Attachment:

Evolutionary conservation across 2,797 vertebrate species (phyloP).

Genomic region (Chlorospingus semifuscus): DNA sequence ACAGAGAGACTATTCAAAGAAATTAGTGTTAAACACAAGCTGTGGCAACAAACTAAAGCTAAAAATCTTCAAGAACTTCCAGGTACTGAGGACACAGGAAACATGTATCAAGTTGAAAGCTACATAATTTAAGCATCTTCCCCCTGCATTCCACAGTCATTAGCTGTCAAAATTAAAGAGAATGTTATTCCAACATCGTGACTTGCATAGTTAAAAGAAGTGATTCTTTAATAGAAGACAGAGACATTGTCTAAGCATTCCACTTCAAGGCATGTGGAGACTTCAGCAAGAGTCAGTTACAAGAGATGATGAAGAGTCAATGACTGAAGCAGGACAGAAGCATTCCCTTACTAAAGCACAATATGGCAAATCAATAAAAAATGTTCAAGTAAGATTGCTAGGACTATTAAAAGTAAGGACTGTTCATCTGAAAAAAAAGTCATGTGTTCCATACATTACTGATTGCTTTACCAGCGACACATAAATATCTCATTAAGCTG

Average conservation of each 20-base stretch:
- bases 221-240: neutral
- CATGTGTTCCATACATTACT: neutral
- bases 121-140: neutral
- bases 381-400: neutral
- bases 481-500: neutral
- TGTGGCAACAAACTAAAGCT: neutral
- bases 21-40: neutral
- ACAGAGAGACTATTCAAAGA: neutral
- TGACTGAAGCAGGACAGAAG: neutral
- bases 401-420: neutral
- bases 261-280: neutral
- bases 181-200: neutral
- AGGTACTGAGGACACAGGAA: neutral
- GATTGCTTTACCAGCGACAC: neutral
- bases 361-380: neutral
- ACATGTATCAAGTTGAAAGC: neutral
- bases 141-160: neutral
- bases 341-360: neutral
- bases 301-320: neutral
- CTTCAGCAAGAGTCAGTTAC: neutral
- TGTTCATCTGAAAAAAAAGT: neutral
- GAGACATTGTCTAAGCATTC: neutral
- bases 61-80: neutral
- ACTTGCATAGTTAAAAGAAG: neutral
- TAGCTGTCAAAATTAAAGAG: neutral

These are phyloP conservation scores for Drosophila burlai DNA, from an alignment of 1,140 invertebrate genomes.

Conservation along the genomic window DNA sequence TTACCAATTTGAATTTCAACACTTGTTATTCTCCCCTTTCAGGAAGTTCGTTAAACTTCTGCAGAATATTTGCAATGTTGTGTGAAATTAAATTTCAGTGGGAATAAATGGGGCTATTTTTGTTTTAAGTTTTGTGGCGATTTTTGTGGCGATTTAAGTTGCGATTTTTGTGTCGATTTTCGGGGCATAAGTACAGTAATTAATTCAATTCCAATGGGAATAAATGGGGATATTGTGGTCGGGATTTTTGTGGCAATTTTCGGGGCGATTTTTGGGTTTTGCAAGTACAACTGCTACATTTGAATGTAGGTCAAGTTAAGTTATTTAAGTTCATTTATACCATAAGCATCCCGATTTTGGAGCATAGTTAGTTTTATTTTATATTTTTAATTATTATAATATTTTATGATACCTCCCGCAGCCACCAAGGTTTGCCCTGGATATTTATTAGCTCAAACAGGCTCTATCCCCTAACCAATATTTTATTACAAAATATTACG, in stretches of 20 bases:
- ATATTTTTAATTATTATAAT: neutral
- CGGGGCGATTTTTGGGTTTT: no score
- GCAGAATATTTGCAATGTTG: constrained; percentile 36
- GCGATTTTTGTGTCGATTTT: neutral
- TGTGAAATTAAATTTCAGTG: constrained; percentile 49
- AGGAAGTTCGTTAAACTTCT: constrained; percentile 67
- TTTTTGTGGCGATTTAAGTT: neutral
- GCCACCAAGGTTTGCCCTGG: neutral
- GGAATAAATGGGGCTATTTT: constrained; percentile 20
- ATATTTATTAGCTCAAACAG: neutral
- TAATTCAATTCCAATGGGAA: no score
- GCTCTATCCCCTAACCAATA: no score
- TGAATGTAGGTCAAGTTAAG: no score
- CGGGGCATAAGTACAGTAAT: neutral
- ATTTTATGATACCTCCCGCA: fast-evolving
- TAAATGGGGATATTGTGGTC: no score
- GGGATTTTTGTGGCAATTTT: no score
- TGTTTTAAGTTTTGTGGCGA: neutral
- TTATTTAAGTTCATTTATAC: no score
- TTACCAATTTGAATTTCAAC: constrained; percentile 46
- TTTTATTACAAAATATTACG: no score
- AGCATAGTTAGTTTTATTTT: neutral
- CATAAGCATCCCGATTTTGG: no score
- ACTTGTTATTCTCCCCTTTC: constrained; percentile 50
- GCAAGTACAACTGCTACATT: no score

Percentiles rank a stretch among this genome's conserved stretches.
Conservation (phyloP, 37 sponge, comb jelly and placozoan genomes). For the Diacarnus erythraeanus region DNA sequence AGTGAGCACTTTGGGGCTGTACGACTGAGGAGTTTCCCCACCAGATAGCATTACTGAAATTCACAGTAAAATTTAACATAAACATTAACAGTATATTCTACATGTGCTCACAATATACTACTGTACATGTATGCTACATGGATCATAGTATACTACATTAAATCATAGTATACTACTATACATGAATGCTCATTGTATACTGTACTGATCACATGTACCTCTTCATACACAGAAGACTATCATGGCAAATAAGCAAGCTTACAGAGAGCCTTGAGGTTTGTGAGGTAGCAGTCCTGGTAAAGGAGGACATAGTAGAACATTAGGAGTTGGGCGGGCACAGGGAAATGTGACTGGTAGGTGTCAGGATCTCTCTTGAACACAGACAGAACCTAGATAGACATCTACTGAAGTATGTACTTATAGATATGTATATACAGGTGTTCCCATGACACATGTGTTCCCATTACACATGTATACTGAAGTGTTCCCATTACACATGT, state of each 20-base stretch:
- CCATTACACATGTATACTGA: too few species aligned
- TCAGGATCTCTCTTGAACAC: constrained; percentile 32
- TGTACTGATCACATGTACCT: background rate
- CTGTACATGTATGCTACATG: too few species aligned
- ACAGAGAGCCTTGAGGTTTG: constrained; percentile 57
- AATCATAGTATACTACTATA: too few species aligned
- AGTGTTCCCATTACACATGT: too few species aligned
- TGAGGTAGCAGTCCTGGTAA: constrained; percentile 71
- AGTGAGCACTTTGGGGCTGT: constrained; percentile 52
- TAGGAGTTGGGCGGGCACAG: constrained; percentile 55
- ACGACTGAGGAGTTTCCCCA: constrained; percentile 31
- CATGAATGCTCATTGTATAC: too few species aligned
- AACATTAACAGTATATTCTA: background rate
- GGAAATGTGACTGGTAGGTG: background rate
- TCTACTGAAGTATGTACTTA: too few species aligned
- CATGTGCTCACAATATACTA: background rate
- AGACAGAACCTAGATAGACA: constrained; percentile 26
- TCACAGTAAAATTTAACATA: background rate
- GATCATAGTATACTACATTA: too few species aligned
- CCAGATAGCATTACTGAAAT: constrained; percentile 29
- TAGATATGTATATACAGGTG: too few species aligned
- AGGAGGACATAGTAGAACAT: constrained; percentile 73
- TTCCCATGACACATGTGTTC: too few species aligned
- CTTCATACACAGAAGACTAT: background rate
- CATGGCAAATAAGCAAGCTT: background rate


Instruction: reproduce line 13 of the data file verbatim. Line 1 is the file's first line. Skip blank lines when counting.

- bases 401-420: neutral